(i) A clinical trial of an FDA-regulated drug product (including a 
biological product) or device product that is not an applicable clinical 
trial, or
    (ii) An applicable clinical trial that is not otherwise required to 
submit clinical trial registration information.
    (2) If the responsible party for a clinical trial described in 
paragraph (a)(1) of this section voluntarily submits clinical trial 
registration information and/or clinical trial results information, the 
responsible party must comply with the following requirements:
    (i) The responsible party must submit the information in paragraphs 
(b)(2)(i)(A), (B), or (C) of this section for the clinical trial being 
submitted voluntarily.
    (A) If the responsible party voluntarily registers a clinical trial, 
the responsible party must submit clinical trial registration 
information specified in section 402(j)(2)(A)(ii) of the Public

[[Page 156]]

Health Service Act (42 U.S.C. 282(j)(2)(A)(ii)).
    (B) If the responsible party voluntarily submits clinical trial 
results information for a clinical trial for which the clinical trial 
registration information specified in section 402(j)(2)(A)(ii) of the 
Public Health Service Act (42 U.S.C. 282(j)(2)(A)(ii)) has not been 
submitted, the responsible party must submit the clinical trial results 
information specified in sections 402(j)(3)(C) and 402(j)(3)(I) of the 
Public Health Service Act (42 U.S.C. 282(j)(3)(C) and 42 U.S.C. 
282(j)(3)(I)).
    (C) If the responsible party both voluntarily submits clinical trial 
registration information and voluntarily submits clinical trial results 
information, the responsible party must submit both clinical trial 
registration information specified in section 402(j)(2)(A)(ii) of the 
Public Health Service Act (42 U.S.C. 282(j)(2)(A)(ii)) and clinical 
trial results information specified in sections 402(j)(3)(C) and 
402(j)(3)(I) of the Public Health Service Act (42 U.S.C. 282(j)(3)(C) 
and 42 U.S.C. 282(j)(3)(I)).
    (ii) If, on or after September 27, 2007, a manufacturer submits an 
application or premarket notification to FDA for approval, licensure, or 
clearance of a drug product (including a biological product) or device 
product under sections 505, 510(k), 515, or 520(m) of the Federal Food, 
Drug, and Cosmetic Act (21 U.S.C 355, 360(k), 360e, 360j(m)) or section 
351 of the Public Health Service Act (42 U.S.C. 262) for the use studied 
in the clinical trial submitted under paragraph (a)(1) of this section, 
the responsible party specified in paragraph (a)(1) of this section must 
also submit the information specified in paragraph (a)(2)(iii) of this 
section by the deadline specified in paragraph (a)(2)(iv)(B) of this 
section for any applicable clinical trial that has not been submitted to 
ClinicalTrials.gov and that meets the following criteria:
    (A) The applicable clinical trial is required to be submitted to FDA 
under sections 505, 510(k), 515, or 520(m) of the Federal Food, Drug, 
and Cosmetic Act (21 U.S.C. 355, 360(k), 360e, 360j(m)) or section 351 
of the Public Health Service Act (42 U.S.C. 262) in an application or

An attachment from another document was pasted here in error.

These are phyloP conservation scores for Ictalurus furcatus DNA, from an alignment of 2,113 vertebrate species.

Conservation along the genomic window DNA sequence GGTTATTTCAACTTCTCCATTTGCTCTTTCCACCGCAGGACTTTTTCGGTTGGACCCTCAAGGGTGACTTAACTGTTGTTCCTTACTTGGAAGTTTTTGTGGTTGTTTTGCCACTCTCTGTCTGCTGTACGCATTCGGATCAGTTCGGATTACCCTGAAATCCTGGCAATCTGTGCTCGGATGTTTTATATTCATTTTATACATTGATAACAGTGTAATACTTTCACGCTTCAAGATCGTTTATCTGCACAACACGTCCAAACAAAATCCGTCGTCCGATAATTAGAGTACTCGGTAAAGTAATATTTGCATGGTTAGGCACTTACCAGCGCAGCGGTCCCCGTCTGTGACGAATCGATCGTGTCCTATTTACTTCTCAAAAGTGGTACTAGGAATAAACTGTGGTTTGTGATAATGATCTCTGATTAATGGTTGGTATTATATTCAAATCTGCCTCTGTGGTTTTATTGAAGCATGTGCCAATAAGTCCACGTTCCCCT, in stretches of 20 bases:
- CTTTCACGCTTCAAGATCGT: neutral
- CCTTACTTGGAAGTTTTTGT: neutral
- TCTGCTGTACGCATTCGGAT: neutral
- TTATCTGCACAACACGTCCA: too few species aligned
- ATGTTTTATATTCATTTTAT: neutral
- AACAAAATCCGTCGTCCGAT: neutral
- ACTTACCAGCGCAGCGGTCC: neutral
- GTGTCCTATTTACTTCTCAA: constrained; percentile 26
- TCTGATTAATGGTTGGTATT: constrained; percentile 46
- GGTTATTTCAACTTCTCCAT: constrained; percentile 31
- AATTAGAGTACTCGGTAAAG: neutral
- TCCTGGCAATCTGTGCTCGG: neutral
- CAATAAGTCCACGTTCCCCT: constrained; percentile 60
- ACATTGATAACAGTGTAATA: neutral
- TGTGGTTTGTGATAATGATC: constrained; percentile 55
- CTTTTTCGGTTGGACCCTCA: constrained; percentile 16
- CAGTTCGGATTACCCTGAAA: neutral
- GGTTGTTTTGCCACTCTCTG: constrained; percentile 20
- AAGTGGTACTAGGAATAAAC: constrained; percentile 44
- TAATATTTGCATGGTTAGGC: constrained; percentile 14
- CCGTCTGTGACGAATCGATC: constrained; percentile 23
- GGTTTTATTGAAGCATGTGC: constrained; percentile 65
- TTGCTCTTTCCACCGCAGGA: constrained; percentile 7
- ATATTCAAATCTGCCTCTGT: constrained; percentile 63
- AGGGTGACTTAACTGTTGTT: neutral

premarket notification for approval, licensure, or clearance to market 
the drug product (including a biological product) or device product for 
the use studied in the clinical trial specified in paragraph (a)(1) of 
this section; and
    (B) The manufacturer of the drug product (including a biological 
product) or device product studied in the applicable clinical trial is 
also the responsible party for the clinical trial specified in paragraph 
(a)(1) of this section.
    (iii) Information to be submitted for clinical trials described in 
paragraph (a)(2)(ii) of this section:
    (A) If the clinical trial information voluntarily submitted for a 
clinical trial described in paragraph (a)(1) of this section consists 
only of the clinical trial registration information specified in section 
402(j)(2)(A)(ii) of the Public Health Service Act (42 U.S.C. 
282(j)(2)(A)(ii)), the information to be submitted in accordance with 
paragraph (a)(2)(ii) of this section must consist, at minimum, of the 
clinical trial registration information specified in section 
402(j)(2)(A)(ii) of the Public Health Service Act (42 U.S.C. 
282(j)(2)(A)(ii)).
    (B) If the clinical trial information voluntarily submitted for a 
clinical trial described by paragraph (a)(1) of this section consists of 
the clinical trial results information specified in sections 
402(j)(3)(C) and 402(j)(3)(I) of the Public Health Service Act (42 
U.S.C. 282(j)(3)(C) and 42 U.S.C. 282(j)(3)(I)), the information to be 
submitted in accordance with paragraph (a)(2)(ii) of this section must 
consist of the clinical trial results information specified in sections 
402(j)(3)(C) and 402(j)(3)(I) of the Public Health Service Act (42 
U.S.C. 282(j)(3)(C) and 42 U.S.C. 282(j)(3)(I)).
    (C) If the clinical trial information voluntarily submitted for a 
clinical trial described by paragraph (a)(1) of this section consists of 
both the clinical trial registration information specified in section 
402(j)(2)(A)(ii) of the Public Health Service Act (42 U.S.C. 
282(j)(2)(A)(ii)) and the clinical trial results information specified 
in sections 402(j)(3)(C) and 402(j)(3)(I) of the Public Health Service 
Act (42 U.S.C. 282(j)(3)(C) and 42 U.S.C. 282(j)(3)(I)), the information